Chair of Cell and Developmental Biology (Zoology I)


Cytoskeleton and motors (Morriswood lab)

The hook complex

The hook complex is an enigmatic cytoskeleton-associated structure that appears to regulate macromolecule entry into the cell.

Trypanosome actomyosin system

Trypanosomes have a highly reduced actomyosin system relative to metazoa. The functions of its myosin motors are still largely unclear.

The trypanosome hook complex may control entry into the trypanosome's flagellar pocket

A trypanosome cell has a single external flagellum whose base is anchored in an invagination of the plasma membrane called the flagellar pocket. The flagellar pocket is the site of all endocytosis and exocytosis in the cell, making it the nexus of the parasite’s interaction with its host in both a nutritional and an immunological context.

Clustered around the neck of the flagellar pocket are a number of cytoskeletal complexes whose functionality is almost completely unexplored. Of principal interest to the Morriswood group is the hook complex, a fishhook-shaped multiprotein assembly containing the repeat motif protein TbMORN1. Previous work has deciphered the morphology of the complex using a combination of fluorescence microscopy and electron microscopy, and its composition has been partly determined using proximity-dependent biotin identification (BioID).

Recent functional work has implicated the hook complex in the entry of material into the flagellar pocket, suggesting that it might function as a kind of molecular valve. Current work in the group is focused on testing and refining this hypothesis, and extending the observations to other components of the hook complex.

Trypanosomes have heavily invested in their microtubule-based cytoskeleton

... with a microtubule corset underlying the plasma membrane, a flagellar axoneme, and several other microtubule-based structures (mitotic spindle, microtubule quartet, basal body). They correspondingly express a huge (>40) number of kinesin motor proteins – more even than human cells.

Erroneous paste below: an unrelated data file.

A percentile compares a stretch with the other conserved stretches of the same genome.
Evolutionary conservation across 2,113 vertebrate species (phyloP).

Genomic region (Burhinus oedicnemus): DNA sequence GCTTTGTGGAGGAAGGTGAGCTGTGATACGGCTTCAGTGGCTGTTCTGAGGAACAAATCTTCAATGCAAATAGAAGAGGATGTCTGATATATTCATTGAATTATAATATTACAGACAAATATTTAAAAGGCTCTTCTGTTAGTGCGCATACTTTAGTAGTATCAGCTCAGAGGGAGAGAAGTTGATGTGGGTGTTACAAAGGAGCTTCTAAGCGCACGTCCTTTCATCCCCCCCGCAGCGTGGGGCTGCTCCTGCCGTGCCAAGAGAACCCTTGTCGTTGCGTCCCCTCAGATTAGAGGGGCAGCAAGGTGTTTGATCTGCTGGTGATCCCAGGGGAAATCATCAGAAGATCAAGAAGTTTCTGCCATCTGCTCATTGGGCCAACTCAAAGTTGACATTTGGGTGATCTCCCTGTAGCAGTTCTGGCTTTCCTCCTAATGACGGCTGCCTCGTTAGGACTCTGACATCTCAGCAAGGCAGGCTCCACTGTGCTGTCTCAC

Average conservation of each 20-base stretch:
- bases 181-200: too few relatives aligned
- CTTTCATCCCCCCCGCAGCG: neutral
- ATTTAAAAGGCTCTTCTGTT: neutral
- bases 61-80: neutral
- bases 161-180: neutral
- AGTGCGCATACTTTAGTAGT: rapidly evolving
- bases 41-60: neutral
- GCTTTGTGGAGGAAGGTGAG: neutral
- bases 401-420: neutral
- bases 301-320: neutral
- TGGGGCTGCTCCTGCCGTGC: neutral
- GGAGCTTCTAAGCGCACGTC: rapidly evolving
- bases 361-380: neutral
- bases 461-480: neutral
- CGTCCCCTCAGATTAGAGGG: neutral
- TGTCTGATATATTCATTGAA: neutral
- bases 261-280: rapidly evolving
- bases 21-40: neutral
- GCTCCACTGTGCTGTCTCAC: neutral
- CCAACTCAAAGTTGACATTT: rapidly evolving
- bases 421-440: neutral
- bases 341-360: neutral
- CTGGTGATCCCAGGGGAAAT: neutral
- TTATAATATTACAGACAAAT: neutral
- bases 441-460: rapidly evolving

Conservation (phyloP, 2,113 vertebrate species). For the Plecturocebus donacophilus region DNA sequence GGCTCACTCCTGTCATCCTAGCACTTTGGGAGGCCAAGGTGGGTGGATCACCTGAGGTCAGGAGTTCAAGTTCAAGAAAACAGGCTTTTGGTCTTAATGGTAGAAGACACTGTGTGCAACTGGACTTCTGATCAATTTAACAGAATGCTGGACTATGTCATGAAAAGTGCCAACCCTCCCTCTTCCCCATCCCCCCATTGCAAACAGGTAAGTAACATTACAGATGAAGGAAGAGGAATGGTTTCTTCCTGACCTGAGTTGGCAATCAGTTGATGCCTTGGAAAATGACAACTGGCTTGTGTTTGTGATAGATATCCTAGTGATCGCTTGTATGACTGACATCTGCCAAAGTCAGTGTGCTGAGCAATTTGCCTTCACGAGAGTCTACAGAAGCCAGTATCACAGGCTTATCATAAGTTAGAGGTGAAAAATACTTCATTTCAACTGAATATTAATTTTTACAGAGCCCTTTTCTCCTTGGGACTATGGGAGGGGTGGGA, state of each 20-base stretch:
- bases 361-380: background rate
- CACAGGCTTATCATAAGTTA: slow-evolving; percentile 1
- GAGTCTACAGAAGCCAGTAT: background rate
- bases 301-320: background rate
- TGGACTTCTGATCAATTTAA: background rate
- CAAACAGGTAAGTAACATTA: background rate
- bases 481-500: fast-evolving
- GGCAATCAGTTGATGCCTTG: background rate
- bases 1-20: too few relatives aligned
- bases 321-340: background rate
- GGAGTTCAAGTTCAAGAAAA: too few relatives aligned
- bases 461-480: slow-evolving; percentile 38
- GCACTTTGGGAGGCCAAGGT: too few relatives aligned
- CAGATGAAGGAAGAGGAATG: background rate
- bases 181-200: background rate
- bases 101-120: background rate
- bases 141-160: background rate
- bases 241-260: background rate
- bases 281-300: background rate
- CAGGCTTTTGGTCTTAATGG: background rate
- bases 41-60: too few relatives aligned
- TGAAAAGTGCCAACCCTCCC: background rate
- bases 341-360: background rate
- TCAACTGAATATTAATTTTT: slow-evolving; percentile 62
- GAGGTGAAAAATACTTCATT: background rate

Conversely, the actin-based cytoskeleton is extremely reduced, with many actin regulators completely absent and only two myosin motor proteins encoded in Trypanosoma brucei and Leishmania species.

In effect, trypanosomes can be regarded as organisms that have done everything possible to eliminate actomyosin-based cytoskeletal functionality – and yet they have still retained a minimal set of actin and myosin motor protein genes.

This suggests that the actomyosin system can perform one or more functions which the microtubule-based cytoskeleton cannot recapitulate. Determining what those function(s) are will be of profound interest to eukaryotic cytoskeleton biology. In addition, such an extremely reduced system makes trypanosomes an ideal model system (in effect, a living laboratory) to address fundamental questions about myosin motor protein function in eukaryotes.


Recent research publications


Structures of three MORN repeat proteins and a re-evaluation of the proposed lipid-binding properties of MORN repeats. (2020) biorXiv, peer review via Review Commons.

Journal articles:

Morriswood B, Engstler M. Let's get fISSical: fast in silico synchronization as a new tool for cell division cycle analysis. (2017) Parasitology. Feb 7:1-14.

Cicova Z, Dejung M, Skalicky T, Eisenhuth N, Hanselmann S, Morriswood B, Figueiredo LM, Butter F, Janzen CJ. (2016) Two flagellar BAR domain proteins in Trypanosoma brucei with stage-specific regulation. Sci Rep. 6:35826.

Vidilaseris K, Lesigang J, Morriswood B, Dong G. Assembly mechanism of Trypanosoma brucei BILBO1 at the flagellar pocket collar. (2015) Commun Integr Biol.8(1):e992739.  

Morriswood B. Form, Fabric, and Function of a Flagellum-Associated Cytoskeletal Structure. (2015) Cells. 4(4):726-47.

Morriswood B, Schmidt K. A MORN Repeat Protein Facilitates Protein Entry into the Flagellar Pocket of Trypanosoma brucei. (2015) Eukaryot Cell. 14(11):1081-93.

Vidilaseris K, Shimanovskaya E, Esson HJ, Morriswood B, Dong G. Assembly mechanism of Trypanosoma brucei BILBO1, a multidomain cytoskeletal protein. (2014) J Biol Chem. 289(34):23870-81.

Vidilaseris K, Morriswood B, Kontaxis G, Dong G. Structure of the TbBILBO1 protein N-terminal domain from Trypanosoma brucei reveals an essential requirement for a conserved surface patch. (2014) J Biol Chem. 289(6):3724-35.  

Morriswood B, Warren G. Cell biology. Stalemate in the Golgi battle. (2013) Science. 341(6153):1465-6.  

Morriswood B, Havlicek K, Demmel L, Yavuz S, Sealey-Cardona M, Vidilaseris K, Anrather D, Kostan J, Djinovic-Carugo K, Roux KJ, Warren G. Novel bilobe components in Trypanosoma brucei identified using proximity-dependent biotinylation. (2013) Eukaryot Cell. 12(2):356-67.  

Esson HJ, Morriswood B, Yavuz S, Vidilaseris K, Dong G, Warren G. Morphology of the trypanosome bilobe, a novel cytoskeletal structure. (2012) Eukaryot Cell. 11(6):761-72.

Morriswood B, He CY, Sealey-Cardona M, Yelinek J, Pypaert M, Warren G. The bilobe structure of Trypanosoma brucei contains a MORN-repeat protein. (2009) Mol Biochem Parasitol 167(2):95-103.